How pandemic pressure is re-engineering clinical trials | Science

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The pandemic’s shadow has Tami Minnier questioning everything about medical practice—including how clinical trials scrutinize it. “We have all these traditions that we haven’t really challenged,” says Minnier, a nurse at the University of Pittsburgh Medical Center (UPMC) and its chief quality officer.

Like many others who operate the global machinery of trials, which test everything from cancer drugs to the benefits of exercise, Minnier has spent years lamenting their shortcomings, including their sluggish pace, their shortage and lack of diversity of volunteers, and that they’re often too small to produce conclusive results. But change has been slow. COVID-19 upended that, compelling trials to adapt to new constraints, such as limits on in-person participation. It also led to a proliferation of sometimes creatively designed trials testing ways to fight the virus.

Clinical trialists hope many reforms will stick. “I’m really interested in the extent to which the pandemic has served as a forcing mechanism to change the conduct of trials for the better,” says Joseph Unger, a health services researcher and biostatistician at the Fred Hutchinson Cancer Research Center. “It’s like a natural experiment.”

UPMC, with hundreds of active clinical trials, is one of many places around the world where the experiment is playing out. Prepandemic, clinical research “could be methodical and careful and take years,” Minnier says, but when patients seriously ill with a new disease flooded emergency rooms, health care providers were awash in questions. Should they give steroids? Would flipping someone onto their stomach improve breathing? When should doctors resort to a ventilator? Queries quickly became research studies. This “questioning of, ‘Why are we doing what we’re doing’” in patient care was, Minnier says, “the driving force for me personally” to start to rethink so much across medicine.

A 10-minute walk away, at UPMC’s 600-bed main hospital, physician Derek Angus treats patients in the intensive care unit (ICU) and runs clinical trials for sepsis, a bloodstream infection. Although sepsis is the leading cause of death in hospitals, sepsis trials have, historically, accomplished little. Patients and families often decline to participate because the trials test one drug at a time, often with a 50% chance of getting a placebo. “Meanwhile, you’re really sick, in septic shock,” says Angus, who has tried for years to design what he calls “smarter, more efficient trials.”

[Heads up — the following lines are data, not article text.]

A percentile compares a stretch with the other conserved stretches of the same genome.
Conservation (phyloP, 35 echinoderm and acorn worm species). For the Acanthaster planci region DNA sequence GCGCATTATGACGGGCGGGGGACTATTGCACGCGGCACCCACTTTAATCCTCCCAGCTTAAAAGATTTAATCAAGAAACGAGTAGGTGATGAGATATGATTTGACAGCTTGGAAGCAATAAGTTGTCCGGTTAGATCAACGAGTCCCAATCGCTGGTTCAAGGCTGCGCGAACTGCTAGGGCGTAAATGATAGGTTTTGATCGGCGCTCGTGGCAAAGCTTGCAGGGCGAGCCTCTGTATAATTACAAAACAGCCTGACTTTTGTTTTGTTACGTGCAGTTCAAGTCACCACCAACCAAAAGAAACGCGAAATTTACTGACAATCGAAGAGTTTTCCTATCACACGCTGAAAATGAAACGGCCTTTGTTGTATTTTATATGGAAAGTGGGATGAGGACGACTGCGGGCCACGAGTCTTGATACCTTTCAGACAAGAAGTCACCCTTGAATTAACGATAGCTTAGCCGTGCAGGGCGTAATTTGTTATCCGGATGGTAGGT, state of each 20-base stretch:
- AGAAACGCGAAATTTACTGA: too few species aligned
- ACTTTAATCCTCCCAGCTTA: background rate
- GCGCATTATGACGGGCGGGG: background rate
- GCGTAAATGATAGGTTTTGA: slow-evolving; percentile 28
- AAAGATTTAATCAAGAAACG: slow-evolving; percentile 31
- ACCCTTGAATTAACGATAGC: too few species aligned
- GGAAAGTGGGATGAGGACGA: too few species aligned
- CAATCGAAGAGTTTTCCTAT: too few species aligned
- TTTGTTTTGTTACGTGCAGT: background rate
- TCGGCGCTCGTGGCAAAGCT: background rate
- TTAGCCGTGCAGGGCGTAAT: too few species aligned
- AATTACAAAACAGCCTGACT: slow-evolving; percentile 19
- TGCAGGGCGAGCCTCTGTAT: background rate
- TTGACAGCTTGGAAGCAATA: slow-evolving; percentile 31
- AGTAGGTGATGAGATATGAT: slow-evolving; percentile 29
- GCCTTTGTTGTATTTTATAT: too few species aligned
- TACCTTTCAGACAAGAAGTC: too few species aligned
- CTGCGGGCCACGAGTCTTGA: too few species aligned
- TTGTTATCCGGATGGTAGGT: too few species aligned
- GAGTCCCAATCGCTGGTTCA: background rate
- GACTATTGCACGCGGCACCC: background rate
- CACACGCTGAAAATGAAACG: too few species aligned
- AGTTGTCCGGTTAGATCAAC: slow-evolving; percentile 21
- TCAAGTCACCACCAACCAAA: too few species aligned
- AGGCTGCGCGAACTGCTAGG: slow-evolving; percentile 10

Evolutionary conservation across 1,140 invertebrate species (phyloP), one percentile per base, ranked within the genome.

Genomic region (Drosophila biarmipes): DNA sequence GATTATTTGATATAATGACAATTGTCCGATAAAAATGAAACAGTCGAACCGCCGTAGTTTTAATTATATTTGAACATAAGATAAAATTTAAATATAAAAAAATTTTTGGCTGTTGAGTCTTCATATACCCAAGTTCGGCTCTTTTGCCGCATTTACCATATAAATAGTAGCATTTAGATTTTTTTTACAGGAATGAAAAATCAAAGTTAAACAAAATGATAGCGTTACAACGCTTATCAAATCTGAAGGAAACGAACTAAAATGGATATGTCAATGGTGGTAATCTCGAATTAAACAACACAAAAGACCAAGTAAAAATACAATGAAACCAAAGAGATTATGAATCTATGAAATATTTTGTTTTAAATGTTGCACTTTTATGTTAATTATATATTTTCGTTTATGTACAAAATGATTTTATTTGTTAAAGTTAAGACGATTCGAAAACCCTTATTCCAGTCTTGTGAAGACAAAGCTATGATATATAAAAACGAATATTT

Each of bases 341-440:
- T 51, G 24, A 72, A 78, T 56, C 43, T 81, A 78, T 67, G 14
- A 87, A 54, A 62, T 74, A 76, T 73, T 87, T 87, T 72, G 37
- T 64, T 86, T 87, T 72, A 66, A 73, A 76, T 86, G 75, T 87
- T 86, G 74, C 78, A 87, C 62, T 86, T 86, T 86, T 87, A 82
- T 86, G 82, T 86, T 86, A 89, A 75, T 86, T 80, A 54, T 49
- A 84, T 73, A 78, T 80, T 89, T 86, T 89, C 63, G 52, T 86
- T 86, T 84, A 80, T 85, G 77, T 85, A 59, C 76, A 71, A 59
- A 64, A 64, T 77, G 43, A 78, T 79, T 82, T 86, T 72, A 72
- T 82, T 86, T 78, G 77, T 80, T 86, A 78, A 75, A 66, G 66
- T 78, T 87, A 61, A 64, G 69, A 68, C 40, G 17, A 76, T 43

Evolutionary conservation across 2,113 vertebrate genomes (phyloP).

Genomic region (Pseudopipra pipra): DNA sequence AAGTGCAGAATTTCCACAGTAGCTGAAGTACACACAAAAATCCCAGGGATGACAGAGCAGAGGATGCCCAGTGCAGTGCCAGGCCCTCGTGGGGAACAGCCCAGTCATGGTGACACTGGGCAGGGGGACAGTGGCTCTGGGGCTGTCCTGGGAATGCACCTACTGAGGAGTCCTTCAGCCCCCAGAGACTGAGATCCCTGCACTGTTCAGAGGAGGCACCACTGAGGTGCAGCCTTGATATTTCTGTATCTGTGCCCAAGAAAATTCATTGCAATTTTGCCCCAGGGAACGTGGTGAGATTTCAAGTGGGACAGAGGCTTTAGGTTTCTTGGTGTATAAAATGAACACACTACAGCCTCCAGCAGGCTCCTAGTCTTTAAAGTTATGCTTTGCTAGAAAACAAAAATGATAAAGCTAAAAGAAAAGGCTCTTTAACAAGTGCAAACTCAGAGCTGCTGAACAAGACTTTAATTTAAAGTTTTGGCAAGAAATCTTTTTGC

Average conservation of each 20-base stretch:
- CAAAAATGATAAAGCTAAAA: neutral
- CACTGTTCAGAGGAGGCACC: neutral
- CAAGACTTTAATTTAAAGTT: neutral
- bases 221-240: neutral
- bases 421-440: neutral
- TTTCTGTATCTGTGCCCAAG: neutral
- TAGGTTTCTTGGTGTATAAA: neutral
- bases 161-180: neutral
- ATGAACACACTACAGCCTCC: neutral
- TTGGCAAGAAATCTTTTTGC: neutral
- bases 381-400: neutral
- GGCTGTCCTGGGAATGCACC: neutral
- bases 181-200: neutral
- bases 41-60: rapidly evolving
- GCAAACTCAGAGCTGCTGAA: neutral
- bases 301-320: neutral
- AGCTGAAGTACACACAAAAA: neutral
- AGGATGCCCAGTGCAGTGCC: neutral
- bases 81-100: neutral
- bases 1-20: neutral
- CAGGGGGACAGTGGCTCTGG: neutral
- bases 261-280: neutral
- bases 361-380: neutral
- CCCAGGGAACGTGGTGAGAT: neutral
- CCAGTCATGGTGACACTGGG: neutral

After swiveling to COVID-19, Minnier and Angus bonded over their desire for trials that offer quick, clear answers. Part of the solution, they believe, is to fuse clinical research with patient care, which can both speed recruitment and lighten the burden on participants. For example, if a clinical trial requires the same blood test a patient’s doctor is seeking, Angus says, it could tap into those results rather than requiring a separate blood draw. Once patients are enrolled, he wants trials to feel seamless, a model he compares to the iPhone his elderly mother operates with ease. The phone is “designed to look effortless,” he says, “even though the engineering is more complicated now than it’s ever been.”

Behind the scenes, re-engineered data infrastructure at UPMC is smoothing the process. In the years preceding COVID-19, Oscar Marroquin, a cardiologist who leads the institution’s health care data and analytics activities, took steps to meld millions of electronic medical records with ongoing or potential trials, making it easier to flag patients who might be eligible or track them if enrolled. That system became more quickly integrated into research when COVID-19 struck, and Marroquin is now applying it beyond the coronavirus, for example to studies of cancer and back pain.

Minnier and Angus, who was recently named UPMC’s chief innovation officer, are also helping other UPMC researchers design statistically powerful studies that yield rapid results. One way to accomplish this is with a pragmatic trial, which assesses the power of interventions in patients already getting them. Another uses Bayesian statistics, which allow patients to be randomized in different ways as the trial progresses, depending on how a treatment performs.